might never have discovered, but that he
was early forced to balance against his
physical shortcomings his normal eagerness
to rise and prosper and be admired.
Stars in Different Spheres
By the tlmo they go to college, Willie and
Templeton are now very widely different In
deed. Willie has cultivated a fairly good
gamo of tennis, but Templeton, with his
greater reach, his greater strength and the
hardening and training of years of athletic
expurlenco, now Is already a star, well on the
way to the college championship. At college
Willie Smith sinks back into tho ordinary
chap simply n lover of exercise and an
average dub hand at games. Templeton is a
football captain, a shot-putter, a wonder at
hockey, one of tho shining lights of the col
legeat least in tho estimation of the sport
ing editors of tho newspapers.
But still Wllllo is not to be left behind.
You ought to hear Wllllo discuss "Dante."
Ho is editor of one of the college magazines.
He haB written a play that wins plaudits
from tho critics. In his senior year he Is so
fortunate as to win a prize from the manager
of a real theatre, While Templeton has been
out practicing with the crew, Willie has been
In his room reading the poets or tho news
papers. Or he has been going Into town,
to the theatres or the concerts. Probably
he has ventured a little article for a maga
zine. Both Templeton and WUIle are wel
comed at the college teas. Everybody wants
to see the football captain and hear him tell
of his games, But WUIle Is well able to carry
on a conversation with his elders. The ladies
talk literature with him. And he soon finds
himself able to make the older men quite
willing to tell him of their business princi
ples and experiences and give him expensive
On an Equal Footing at Last
When Templeton Tavistock finishes' college
and begins real life, then comes the period
of handicap for him. The football field Is
behind him Willie Smith may be no genius,
but when Templeton has to put himself at
last on the same footing with Willie he finds
that Willie can now Jump farther than he,
In business. In the rl work of life
' " 7. " " . i
baa feea training his eyo and his mind, walla j
S sJLW '.r 17'f SSfee.r--i2iftRfr -S3&lSSSm UsiUw - .ai.-0.
-- tTrH77-i7 rWvWttr-'"'' " aS 1U ... --"iyiS37-' J?SV.&&sSS: .:ftiK5S5.
r - - --"-! -v - sKt . fc- i flfM im- "-"u za-sii i -;xk rs'i&x?x2xzxzi' ,s :
m rLi'vJ. -u j tiff. s4' r-, a. ts.'ii frtr si"y '-tan r -. j -i-m t - ;
Templeton has been exercising his legs. Tho
fact is, from having so long neglected his
mind in favor of his legs, Templeton finds
that his mind is never going to acquire that
Ilmbcrness which Wllllo has been so steadily
Yet Templeton, too, Is a capable follow, no
fool, no mere physical ornament. Tho expe
rience that has come to him as captain of tho
football team Is of value. The habit of com
mand Is with him. He turns out to bo a good
hand at managing men. Ho may take to tho
army. Some shrewd business man may have
discovered his peculiar talents and made
him manager of a mine, or of a bank, where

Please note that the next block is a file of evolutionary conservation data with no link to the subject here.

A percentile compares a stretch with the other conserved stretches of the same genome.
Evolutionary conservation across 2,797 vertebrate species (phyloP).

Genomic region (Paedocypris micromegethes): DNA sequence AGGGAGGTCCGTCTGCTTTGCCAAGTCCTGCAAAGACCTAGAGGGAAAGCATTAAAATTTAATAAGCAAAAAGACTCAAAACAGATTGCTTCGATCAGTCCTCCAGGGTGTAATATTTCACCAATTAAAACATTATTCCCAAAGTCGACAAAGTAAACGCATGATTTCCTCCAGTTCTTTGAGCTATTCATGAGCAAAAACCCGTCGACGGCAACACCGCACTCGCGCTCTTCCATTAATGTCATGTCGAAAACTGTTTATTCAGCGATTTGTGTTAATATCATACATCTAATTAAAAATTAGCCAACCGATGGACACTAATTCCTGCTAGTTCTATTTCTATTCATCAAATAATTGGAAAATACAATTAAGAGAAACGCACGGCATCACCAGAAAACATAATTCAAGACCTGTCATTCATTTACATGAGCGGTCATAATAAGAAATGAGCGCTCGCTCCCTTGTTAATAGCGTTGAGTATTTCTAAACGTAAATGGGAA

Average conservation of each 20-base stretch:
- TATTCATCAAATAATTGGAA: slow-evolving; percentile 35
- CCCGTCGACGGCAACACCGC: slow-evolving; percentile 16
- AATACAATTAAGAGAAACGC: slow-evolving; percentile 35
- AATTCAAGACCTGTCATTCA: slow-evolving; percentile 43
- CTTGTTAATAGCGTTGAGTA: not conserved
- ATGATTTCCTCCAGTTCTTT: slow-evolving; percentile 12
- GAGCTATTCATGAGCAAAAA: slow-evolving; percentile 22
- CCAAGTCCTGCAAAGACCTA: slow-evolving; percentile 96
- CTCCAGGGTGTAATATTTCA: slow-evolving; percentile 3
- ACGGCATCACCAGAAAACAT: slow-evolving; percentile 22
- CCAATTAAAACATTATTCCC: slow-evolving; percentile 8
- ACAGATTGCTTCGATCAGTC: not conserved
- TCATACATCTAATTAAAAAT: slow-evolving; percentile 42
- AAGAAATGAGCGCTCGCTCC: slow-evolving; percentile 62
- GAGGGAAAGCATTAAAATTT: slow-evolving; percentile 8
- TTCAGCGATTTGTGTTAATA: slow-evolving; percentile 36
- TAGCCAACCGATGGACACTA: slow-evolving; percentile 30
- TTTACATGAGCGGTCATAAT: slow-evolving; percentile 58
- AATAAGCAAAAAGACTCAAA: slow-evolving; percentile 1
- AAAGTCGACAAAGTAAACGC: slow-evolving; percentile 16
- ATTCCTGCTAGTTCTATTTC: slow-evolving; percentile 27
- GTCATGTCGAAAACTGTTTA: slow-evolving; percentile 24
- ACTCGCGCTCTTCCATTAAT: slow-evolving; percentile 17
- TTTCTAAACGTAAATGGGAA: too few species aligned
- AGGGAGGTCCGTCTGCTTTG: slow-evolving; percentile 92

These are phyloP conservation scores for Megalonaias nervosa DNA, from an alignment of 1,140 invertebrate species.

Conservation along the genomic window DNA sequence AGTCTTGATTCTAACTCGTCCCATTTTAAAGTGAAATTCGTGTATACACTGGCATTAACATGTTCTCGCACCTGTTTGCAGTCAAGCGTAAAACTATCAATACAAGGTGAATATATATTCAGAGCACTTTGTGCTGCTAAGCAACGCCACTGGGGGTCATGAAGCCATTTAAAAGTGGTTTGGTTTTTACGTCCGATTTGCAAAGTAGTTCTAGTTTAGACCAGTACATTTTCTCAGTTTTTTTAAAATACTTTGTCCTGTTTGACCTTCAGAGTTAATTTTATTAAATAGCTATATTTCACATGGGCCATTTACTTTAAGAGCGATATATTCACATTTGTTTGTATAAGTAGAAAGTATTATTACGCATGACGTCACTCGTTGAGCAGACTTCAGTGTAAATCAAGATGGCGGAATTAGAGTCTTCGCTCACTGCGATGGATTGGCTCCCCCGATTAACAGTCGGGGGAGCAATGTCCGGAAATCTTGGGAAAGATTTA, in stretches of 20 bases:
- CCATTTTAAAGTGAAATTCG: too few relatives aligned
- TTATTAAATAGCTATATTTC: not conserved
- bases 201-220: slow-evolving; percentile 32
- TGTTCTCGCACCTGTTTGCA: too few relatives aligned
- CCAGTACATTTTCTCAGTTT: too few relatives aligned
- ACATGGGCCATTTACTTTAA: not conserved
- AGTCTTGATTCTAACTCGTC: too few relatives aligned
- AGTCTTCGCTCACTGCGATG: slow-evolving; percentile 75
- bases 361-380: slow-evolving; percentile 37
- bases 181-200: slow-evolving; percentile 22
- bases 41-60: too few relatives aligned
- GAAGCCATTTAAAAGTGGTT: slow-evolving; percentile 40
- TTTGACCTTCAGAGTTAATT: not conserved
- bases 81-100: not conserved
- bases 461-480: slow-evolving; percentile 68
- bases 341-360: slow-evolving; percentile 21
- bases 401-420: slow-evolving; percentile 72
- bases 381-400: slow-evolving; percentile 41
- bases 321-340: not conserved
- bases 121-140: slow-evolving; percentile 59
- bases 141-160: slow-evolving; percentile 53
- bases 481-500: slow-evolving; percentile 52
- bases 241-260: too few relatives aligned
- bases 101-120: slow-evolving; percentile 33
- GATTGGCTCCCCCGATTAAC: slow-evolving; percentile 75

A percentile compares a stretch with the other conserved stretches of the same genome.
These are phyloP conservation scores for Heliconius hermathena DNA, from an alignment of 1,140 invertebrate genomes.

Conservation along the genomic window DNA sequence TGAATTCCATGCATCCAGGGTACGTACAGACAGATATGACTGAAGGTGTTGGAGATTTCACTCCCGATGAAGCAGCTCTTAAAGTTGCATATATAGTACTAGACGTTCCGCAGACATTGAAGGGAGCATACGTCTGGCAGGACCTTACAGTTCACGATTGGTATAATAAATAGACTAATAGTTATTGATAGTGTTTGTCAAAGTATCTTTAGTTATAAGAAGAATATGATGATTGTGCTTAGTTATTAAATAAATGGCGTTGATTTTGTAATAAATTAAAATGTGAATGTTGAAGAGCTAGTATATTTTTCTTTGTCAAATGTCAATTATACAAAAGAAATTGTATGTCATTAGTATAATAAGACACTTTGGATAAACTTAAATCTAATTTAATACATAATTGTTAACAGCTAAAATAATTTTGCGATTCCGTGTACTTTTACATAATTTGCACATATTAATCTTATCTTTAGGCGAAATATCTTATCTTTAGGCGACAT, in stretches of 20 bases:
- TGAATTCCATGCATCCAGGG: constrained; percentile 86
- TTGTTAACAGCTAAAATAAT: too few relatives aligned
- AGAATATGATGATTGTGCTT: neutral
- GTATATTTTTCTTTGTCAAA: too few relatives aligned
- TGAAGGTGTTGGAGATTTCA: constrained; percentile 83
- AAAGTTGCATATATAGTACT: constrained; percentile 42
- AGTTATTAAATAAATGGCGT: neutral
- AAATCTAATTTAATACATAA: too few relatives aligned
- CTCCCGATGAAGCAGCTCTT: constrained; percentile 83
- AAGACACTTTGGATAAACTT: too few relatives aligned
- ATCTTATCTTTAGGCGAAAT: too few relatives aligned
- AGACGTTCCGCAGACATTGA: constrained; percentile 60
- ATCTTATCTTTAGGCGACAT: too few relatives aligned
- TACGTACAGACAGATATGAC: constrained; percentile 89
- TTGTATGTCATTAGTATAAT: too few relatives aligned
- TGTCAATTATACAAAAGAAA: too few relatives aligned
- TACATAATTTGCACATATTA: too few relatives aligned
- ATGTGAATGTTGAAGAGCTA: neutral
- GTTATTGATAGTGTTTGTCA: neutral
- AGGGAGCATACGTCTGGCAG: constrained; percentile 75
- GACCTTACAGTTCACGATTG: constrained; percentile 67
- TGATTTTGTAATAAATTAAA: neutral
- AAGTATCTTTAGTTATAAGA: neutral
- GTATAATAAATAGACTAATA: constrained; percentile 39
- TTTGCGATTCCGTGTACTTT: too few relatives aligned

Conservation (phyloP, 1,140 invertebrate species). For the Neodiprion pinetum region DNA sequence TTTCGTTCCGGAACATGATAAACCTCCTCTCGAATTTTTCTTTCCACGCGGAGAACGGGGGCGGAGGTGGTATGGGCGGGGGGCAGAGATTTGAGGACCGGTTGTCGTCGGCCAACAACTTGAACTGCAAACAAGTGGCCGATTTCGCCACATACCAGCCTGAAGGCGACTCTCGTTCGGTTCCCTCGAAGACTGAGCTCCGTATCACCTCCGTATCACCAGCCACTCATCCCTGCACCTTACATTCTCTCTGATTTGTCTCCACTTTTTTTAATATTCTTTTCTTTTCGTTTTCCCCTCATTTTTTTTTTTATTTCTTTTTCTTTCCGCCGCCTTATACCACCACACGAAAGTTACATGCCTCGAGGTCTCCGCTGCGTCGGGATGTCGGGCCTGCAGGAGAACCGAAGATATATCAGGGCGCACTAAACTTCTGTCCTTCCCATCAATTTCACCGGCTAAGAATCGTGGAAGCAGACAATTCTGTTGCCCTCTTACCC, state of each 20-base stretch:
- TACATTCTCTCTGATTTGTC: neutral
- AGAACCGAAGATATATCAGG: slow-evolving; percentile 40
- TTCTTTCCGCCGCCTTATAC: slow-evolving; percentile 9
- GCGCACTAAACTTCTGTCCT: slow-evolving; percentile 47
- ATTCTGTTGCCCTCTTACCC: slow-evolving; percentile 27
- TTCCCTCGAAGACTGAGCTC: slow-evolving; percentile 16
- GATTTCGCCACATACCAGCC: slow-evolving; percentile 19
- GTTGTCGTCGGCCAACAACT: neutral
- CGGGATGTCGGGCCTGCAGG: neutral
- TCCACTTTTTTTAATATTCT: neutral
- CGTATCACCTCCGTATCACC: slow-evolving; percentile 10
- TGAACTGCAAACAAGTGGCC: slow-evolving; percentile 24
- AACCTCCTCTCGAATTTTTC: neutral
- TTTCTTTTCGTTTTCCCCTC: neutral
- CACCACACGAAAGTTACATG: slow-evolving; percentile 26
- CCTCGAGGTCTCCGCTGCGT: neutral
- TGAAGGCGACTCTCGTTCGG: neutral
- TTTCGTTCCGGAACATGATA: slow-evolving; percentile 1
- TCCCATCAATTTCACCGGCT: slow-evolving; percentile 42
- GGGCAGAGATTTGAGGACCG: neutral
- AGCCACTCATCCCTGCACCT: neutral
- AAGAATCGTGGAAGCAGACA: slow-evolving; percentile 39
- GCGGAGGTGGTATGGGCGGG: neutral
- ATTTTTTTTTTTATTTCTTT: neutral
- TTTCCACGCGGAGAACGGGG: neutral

his striking presence, his hearty manners nnd
his gift for winning the loyalty and tho best
services of other men aro worth good money.
Meanwhllo Willie, tho intellectual, has be
como a professor or a novelist or dramatist.
By then his small stature Is, In Its way, as
much an asset as tho height that sits so well
upon hid friend Templeton. The public
thinks it only fitting that the remarkable, tho
famous William Hleronymus Smith Bhould bo
If They Could Have Changed Places
You see, neither one of theso boys Is supe
rior to the other at tho end of It all. They
may dlo equally famous, equally wealthy and
fortunate. But tho point Is, they aro differ
ent. And their physical differenced account
for their differences In calibre, In character
and in their attainments. If Templeton wero
tho small man Instead of Willie this situa
tion would be roversed. Templeton would
bo tho man of the study, Willie the man of
AGAINST THE LITERACY TEST
To the Editor of the Evening Ledger:
Sir la your doslro to find fault with President
Wllcon you aro qulto unfair to Illiterates. Somo
of tho very best Immigrants thnt ever came
to this country were so Illiterate as not to
have ever leameil tho alphabet. One was won
derful In physical and mental ability, an
extraordinary worker In many industries, both
In skill nnd quickness. When he came to this
country in 15)0 ho worked at laboring work on
the I2rle Hallrond at I'ort Jervis, then went in
the loundhouse, cleaning, firing and putting on
the road locomotives rendy for the engineer.
When the road was finished to Lake Erie he
moved to Dunkirk. He went to work there in
tho found! y of tho company and later In thf
machine shop, and became a flrat-class ma
chinist In tho panic of 1&73 he was tho only
man kept In employment. Later ho was on
impoitant employo In the Brooks Locomotive
Works, a subcontractor with several men work
ing for lilm, be keeping the accounts by mem
ory and never making a mistake. I can prove
this by many witnesses.
Another was a man in this city employed in
the wholesale flahhouse on Delaware avenue,
who utilized his memory to keep his accounts
for many years. More wonderful, still, was a
boy who attended tho same school with mo
for several ycais, who never could be taught
to distinguish one letter of the alphabet from